The Free University of Berlin invites applications for a PhD studentship funded by the Deutsche Forschungsgemeinschaft on the applicability of metacommunity theory in mycorrhizal research.
University is looking for a highly-motivated student to fill a three-year PhD position. The PhD student will be responsible for adapting a species-area curve (SAC) methodology for soil systems to better describe beta-diversity of terrestrial microbial communities and assess how land use intensity may be altering microbial alpha- and beta-diversity.
Unlike traditional ecologists that can often identify and count every single individual in a study area, a microbial ecologist, particularly when working with soil, has to infer these diversity metrics. The usual procedure involves subsampling tiny volumes of habitat, relative to the size of the study area. This assumes that these are representative of the surrounding habitat; and, depending on the resolution of the technique used, it means assaying a representative but not the complete fraction of the community in that sample. For this project, we will use an adaptation of the SAC methodology to address this limitation. The PhD candidate is expected to collaborate with an existing team at Freie Universität Berlin and address the following objectives:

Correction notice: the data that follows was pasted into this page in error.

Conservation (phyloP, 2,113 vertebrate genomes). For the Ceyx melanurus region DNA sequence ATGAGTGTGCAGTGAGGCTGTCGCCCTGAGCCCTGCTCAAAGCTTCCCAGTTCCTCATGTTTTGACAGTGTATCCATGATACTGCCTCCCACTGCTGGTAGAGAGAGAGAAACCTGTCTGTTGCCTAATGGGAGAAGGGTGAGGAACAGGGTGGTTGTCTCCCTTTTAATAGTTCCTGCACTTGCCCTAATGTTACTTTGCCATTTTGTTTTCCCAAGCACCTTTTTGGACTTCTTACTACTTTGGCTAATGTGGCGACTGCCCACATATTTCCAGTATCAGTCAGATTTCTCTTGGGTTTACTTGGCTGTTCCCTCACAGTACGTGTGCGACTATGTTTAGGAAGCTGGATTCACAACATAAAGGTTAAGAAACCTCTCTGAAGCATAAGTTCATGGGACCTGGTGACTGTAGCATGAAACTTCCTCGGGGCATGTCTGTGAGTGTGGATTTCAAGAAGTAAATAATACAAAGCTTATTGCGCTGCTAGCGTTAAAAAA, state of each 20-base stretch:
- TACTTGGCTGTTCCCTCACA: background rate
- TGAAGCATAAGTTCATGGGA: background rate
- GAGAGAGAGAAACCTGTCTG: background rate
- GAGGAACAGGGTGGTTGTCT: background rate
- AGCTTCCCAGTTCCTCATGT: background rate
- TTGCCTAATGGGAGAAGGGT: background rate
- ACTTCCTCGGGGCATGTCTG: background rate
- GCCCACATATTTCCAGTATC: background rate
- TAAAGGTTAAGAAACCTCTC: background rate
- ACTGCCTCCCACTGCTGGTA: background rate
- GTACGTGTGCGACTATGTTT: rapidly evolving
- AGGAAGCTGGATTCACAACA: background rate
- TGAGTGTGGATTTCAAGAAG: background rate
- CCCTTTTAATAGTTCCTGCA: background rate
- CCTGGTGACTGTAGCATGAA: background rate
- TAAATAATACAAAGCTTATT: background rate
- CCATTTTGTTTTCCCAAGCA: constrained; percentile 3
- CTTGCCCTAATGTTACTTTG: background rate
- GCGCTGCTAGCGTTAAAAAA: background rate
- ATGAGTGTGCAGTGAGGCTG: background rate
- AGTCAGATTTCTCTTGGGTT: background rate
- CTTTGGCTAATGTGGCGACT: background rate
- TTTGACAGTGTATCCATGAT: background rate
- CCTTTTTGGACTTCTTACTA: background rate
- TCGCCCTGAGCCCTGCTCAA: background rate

1) How do SAC estimates of beta diversity relate to those produced from an exhaustive sampling of the soil habitat?
2) How does land use intensity influence alpha- and beta- diversity of microbial communities?
3) Are there undocumented systematic biases in assaying diversity with traditional molecular methods across land use gradients?
Qualifications: The PhD candidate will mainly focus on the molecular characterization of 1,188 soil samples that will be taken from the biodiversity exploratories. Candidates should have obtained an MSc in Molecular Biology or a related field. You are required to possess excellent molecular-lab skills and be fluent in English (certified C1-level or equivalent). We really appreciate any evidence of previous work with molecular techniques and value any past practice of aseptic techniques.
Contact: For more information or inquiries please contact Dr Stavros Veresoglou at sveresoglou-at-zedat.fu-berlin.de
Veresoglou SD, Rillig MC, Fraser LH, Halley JM. 2016 The influence of sampled biomass on species-area relationships of grassland plants New Phytologist 211: 382-385.
Horner-Devine MC, Lage M, Hughes JB, Bohannan BJM. 2004. A taxa-area relationship for bacteria. Nature 432, 750-753.
Veresoglou SD, Powell JR, Davison J, Lekberg Y, Rillig MC. 2014 The Leinster and Cobbold indices improve inferences of microbial diversity. Fungal Ecology 11: 1-7.